No description, website, or topics provided.
Python
Switch branches/tags
Nothing to show
Clone or download
Fetching latest commit…
Cannot retrieve the latest commit at this time.
Permalink
Failed to load latest commit information.
CodeReadings
Icons
TestCode
.gitignore
Analyzer.py
GraphicUserInterface.py
Optimizer.py
Parallelizer.py
README.md
ScopeObject.py
TempFile.py
compileTests.py

README.md

Inspiration

Every minute, over 500 websites are made, 120 thousand images are uploaded, and 204 million emails are sent... every minute over 612 GB of data is uploaded to "mainstream" sites alone -- data that needs to be read, processed, and stored. And that number is only rising; and it's already quite the jump from 10 years ago -- when modern Facebook alone was larger than the entire Internet

Clearly, our world is growing digitally. We are getting more data, more programmers, and more work to do. But, with the possible end to Moore's Law, how are we planning to keep up? We barely have enough programmers as is!

The computer revolution is over, now, it's time for the information revolution -- and our app is going to lead the charge.

What it does

Information processing and "Big Data" programs are slow; they regularly deal with innumerable amounts of bytes and data, but it certainly shows. Yet, as the world digitizes, humanity's demands for speed do, too. In this field, our best weapon as programmers is multi-threading -- the process of employing more than one thread for calculations and data processing. Often, we think of it as the "holy grail" -- surely, two threads work twice as fast as one and four work twice as fast as two!

The problem is multi-threaded programs get complex, fast. Their source code alone is often twice as complex and demands other overhead, such as dynamic resource management -- not to mention they are much more difficult to program and debug.

Essentially, there always has been a disconnect between rapid deployment and rapid execution -- big programs run fast, but only slow programs are small.

Frontline is here to bridge that gap. Our program analyzes small simple programs and automatically generates larges, more efficient programs that follow the same instructions. We employ multi-threading wherever we can, while keeping the simplicity every programmer loves, and still leaving you with the option of taking your program back in your hands.

Who cares? YOU DO. Frontline means data companies can store small, but inefficient programs in their databases, while keeping maximum performance a run time away. This means more space to the consumer, more speed to the internet, and less headache for every engineer involved -- all while making the world a better place.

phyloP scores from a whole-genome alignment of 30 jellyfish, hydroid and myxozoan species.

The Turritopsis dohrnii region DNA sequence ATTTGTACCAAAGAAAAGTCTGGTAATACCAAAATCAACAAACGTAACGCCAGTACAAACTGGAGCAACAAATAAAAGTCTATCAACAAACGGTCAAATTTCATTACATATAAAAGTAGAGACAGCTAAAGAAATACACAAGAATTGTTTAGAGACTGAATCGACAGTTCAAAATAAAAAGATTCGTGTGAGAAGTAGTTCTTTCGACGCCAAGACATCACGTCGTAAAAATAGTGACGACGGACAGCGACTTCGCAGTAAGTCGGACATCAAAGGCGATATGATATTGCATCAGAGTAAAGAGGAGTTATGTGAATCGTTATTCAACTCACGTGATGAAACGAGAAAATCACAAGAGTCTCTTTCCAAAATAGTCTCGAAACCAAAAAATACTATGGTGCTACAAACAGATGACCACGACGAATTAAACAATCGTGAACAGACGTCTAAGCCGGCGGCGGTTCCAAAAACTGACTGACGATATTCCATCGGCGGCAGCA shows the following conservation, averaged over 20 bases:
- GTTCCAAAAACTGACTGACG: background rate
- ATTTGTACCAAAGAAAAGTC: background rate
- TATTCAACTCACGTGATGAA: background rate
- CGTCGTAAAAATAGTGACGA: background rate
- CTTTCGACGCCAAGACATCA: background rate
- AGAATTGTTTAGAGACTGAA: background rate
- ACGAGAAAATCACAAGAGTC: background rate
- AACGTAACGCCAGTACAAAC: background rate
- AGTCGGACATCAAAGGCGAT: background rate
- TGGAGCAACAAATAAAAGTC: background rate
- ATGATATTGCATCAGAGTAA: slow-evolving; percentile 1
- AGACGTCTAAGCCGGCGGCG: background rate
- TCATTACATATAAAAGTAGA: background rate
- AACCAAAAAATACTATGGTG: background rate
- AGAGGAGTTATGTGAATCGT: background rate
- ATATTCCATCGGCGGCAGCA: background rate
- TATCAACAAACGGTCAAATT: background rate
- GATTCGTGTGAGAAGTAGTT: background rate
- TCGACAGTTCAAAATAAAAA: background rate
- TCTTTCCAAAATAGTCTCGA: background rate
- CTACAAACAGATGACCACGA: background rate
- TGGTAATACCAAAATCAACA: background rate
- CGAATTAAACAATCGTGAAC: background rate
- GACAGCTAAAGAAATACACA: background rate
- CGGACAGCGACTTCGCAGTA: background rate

How we built it

To put it simply, teamwork, adaptability, and determination.

Frontline is a program that creates multi-threaded programs; a programmer would shudder at being tasked that -- we certainly did. When we built it, it came with headaches, cryptic error messages, and things out of a programmer's nightmares.

But we persevered. We stuck together through the sleepless nights and seemingly endless lines-for-food. And while we had our own jobs, we looked out for each other. And when we hit hurdles -- and we hit a lot -- we threw out the old plans, and made new ones. No plan is a good plan if it never changes. But most importantly, when even the backup plans failed, and we wanted to quit drinking coffee and just go to sleep, we all fought on. We are a team, and we wouldn't let ourselves forget that -- because if we did, Frontline would just be a series of declarations and missed opportunities.

Challenges we ran into

Auto-parallelization is a difficult problem. No one hesitated to tell us that.

But when we started, we had no idea what we were getting ourselves into. This program has been the stuff of nightmares. Aside from the small problems, there were some tough hurdles to overcome:

First and foremost, a familiar problem to all of us, the cryptic error messages. Considering our program executes programs and analyzes them, it creates nested scopes. These "subscopes" are treated as their own pseudofiles, complete with their own definitions and code; yet, they disappear at termination -- however, abrupt. Often the error messages were "None" or something like "Error: on line :". We nearly ripped out our hair at these words. Eventually, we got clever. We learned to write the executions to their own files and running them for analysis. Then the messages became less cryptic and we progressed -- even if it was a bit cumbersome every run.